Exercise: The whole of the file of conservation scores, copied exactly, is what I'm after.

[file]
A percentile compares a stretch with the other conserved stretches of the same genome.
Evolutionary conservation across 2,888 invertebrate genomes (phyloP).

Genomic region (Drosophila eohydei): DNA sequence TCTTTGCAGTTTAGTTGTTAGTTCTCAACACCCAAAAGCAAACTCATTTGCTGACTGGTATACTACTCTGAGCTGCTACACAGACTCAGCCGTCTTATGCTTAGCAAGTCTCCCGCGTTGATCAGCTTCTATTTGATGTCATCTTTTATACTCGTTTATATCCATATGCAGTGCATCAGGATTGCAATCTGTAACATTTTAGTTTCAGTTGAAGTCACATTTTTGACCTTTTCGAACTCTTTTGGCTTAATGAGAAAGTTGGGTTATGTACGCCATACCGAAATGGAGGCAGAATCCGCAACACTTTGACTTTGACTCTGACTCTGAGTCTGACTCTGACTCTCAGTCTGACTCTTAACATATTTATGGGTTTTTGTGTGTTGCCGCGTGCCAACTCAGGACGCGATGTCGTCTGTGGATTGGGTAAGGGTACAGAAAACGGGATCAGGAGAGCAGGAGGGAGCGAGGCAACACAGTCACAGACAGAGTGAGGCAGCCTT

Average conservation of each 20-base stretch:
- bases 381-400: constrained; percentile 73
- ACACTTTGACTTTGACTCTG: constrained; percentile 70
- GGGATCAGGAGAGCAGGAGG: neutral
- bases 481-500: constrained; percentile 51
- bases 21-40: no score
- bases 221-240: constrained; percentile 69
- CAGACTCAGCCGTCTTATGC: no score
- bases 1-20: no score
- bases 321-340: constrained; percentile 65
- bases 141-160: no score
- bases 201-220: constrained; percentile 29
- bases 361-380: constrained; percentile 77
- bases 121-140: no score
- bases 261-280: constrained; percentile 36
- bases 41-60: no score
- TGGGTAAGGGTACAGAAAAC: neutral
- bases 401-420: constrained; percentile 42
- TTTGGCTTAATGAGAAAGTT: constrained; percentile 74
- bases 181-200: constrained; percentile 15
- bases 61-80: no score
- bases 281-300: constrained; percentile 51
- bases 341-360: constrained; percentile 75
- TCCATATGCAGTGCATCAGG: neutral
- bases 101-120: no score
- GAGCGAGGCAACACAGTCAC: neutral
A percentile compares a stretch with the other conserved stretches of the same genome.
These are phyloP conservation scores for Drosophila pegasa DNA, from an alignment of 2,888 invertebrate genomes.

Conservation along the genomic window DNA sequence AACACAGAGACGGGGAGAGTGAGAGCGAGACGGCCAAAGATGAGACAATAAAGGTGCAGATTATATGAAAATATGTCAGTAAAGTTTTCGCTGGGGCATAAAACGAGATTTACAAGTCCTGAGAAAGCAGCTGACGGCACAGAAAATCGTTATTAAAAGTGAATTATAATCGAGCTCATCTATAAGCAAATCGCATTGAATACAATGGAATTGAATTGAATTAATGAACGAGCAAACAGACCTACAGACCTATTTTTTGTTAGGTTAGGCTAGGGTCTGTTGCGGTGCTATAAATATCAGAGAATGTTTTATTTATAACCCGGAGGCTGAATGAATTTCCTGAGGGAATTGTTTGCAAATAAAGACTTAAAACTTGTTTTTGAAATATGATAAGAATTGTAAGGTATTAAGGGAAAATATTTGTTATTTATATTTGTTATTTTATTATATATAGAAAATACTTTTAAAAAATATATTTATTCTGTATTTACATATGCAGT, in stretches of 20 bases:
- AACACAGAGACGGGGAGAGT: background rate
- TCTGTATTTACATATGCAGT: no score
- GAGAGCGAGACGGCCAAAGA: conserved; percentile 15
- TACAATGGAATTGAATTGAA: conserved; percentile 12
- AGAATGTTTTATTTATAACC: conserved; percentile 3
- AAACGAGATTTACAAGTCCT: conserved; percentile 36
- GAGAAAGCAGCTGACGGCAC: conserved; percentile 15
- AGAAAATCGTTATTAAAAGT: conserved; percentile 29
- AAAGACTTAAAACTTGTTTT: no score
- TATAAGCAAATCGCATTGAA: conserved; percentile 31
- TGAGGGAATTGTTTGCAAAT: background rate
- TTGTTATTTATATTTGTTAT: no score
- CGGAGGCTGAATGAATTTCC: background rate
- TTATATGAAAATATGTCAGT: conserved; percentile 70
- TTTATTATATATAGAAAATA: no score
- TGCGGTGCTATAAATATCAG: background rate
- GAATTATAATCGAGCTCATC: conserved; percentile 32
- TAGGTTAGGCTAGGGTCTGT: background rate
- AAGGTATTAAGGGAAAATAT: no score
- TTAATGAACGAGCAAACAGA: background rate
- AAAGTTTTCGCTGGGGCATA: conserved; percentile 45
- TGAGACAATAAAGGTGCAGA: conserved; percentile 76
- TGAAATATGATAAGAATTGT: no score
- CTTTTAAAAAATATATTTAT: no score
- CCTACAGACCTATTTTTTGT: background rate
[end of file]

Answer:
A percentile compares a stretch with the other conserved stretches of the same genome.
Evolutionary conservation across 2,888 invertebrate genomes (phyloP).

Genomic region (Drosophila eohydei): DNA sequence TCTTTGCAGTTTAGTTGTTAGTTCTCAACACCCAAAAGCAAACTCATTTGCTGACTGGTATACTACTCTGAGCTGCTACACAGACTCAGCCGTCTTATGCTTAGCAAGTCTCCCGCGTTGATCAGCTTCTATTTGATGTCATCTTTTATACTCGTTTATATCCATATGCAGTGCATCAGGATTGCAATCTGTAACATTTTAGTTTCAGTTGAAGTCACATTTTTGACCTTTTCGAACTCTTTTGGCTTAATGAGAAAGTTGGGTTATGTACGCCATACCGAAATGGAGGCAGAATCCGCAACACTTTGACTTTGACTCTGACTCTGAGTCTGACTCTGACTCTCAGTCTGACTCTTAACATATTTATGGGTTTTTGTGTGTTGCCGCGTGCCAACTCAGGACGCGATGTCGTCTGTGGATTGGGTAAGGGTACAGAAAACGGGATCAGGAGAGCAGGAGGGAGCGAGGCAACACAGTCACAGACAGAGTGAGGCAGCCTT

Average conservation of each 20-base stretch:
- bases 381-400: constrained; percentile 73
- ACACTTTGACTTTGACTCTG: constrained; percentile 70
- GGGATCAGGAGAGCAGGAGG: neutral
- bases 481-500: constrained; percentile 51
- bases 21-40: no score
- bases 221-240: constrained; percentile 69
- CAGACTCAGCCGTCTTATGC: no score
- bases 1-20: no score
- bases 321-340: constrained; percentile 65
- bases 141-160: no score
- bases 201-220: constrained; percentile 29
- bases 361-380: constrained; percentile 77
- bases 121-140: no score
- bases 261-280: constrained; percentile 36
- bases 41-60: no score
- TGGGTAAGGGTACAGAAAAC: neutral
- bases 401-420: constrained; percentile 42
- TTTGGCTTAATGAGAAAGTT: constrained; percentile 74
- bases 181-200: constrained; percentile 15
- bases 61-80: no score
- bases 281-300: constrained; percentile 51
- bases 341-360: constrained; percentile 75
- TCCATATGCAGTGCATCAGG: neutral
- bases 101-120: no score
- GAGCGAGGCAACACAGTCAC: neutral
A percentile compares a stretch with the other conserved stretches of the same genome.
These are phyloP conservation scores for Drosophila pegasa DNA, from an alignment of 2,888 invertebrate genomes.

Conservation along the genomic window DNA sequence AACACAGAGACGGGGAGAGTGAGAGCGAGACGGCCAAAGATGAGACAATAAAGGTGCAGATTATATGAAAATATGTCAGTAAAGTTTTCGCTGGGGCATAAAACGAGATTTACAAGTCCTGAGAAAGCAGCTGACGGCACAGAAAATCGTTATTAAAAGTGAATTATAATCGAGCTCATCTATAAGCAAATCGCATTGAATACAATGGAATTGAATTGAATTAATGAACGAGCAAACAGACCTACAGACCTATTTTTTGTTAGGTTAGGCTAGGGTCTGTTGCGGTGCTATAAATATCAGAGAATGTTTTATTTATAACCCGGAGGCTGAATGAATTTCCTGAGGGAATTGTTTGCAAATAAAGACTTAAAACTTGTTTTTGAAATATGATAAGAATTGTAAGGTATTAAGGGAAAATATTTGTTATTTATATTTGTTATTTTATTATATATAGAAAATACTTTTAAAAAATATATTTATTCTGTATTTACATATGCAGT, in stretches of 20 bases:
- AACACAGAGACGGGGAGAGT: background rate
- TCTGTATTTACATATGCAGT: no score
- GAGAGCGAGACGGCCAAAGA: conserved; percentile 15
- TACAATGGAATTGAATTGAA: conserved; percentile 12
- AGAATGTTTTATTTATAACC: conserved; percentile 3
- AAACGAGATTTACAAGTCCT: conserved; percentile 36
- GAGAAAGCAGCTGACGGCAC: conserved; percentile 15
- AGAAAATCGTTATTAAAAGT: conserved; percentile 29
- AAAGACTTAAAACTTGTTTT: no score
- TATAAGCAAATCGCATTGAA: conserved; percentile 31
- TGAGGGAATTGTTTGCAAAT: background rate
- TTGTTATTTATATTTGTTAT: no score
- CGGAGGCTGAATGAATTTCC: background rate
- TTATATGAAAATATGTCAGT: conserved; percentile 70
- TTTATTATATATAGAAAATA: no score
- TGCGGTGCTATAAATATCAG: background rate
- GAATTATAATCGAGCTCATC: conserved; percentile 32
- TAGGTTAGGCTAGGGTCTGT: background rate
- AAGGTATTAAGGGAAAATAT: no score
- TTAATGAACGAGCAAACAGA: background rate
- AAAGTTTTCGCTGGGGCATA: conserved; percentile 45
- TGAGACAATAAAGGTGCAGA: conserved; percentile 76
- TGAAATATGATAAGAATTGT: no score
- CTTTTAAAAAATATATTTAT: no score
- CCTACAGACCTATTTTTTGT: background rate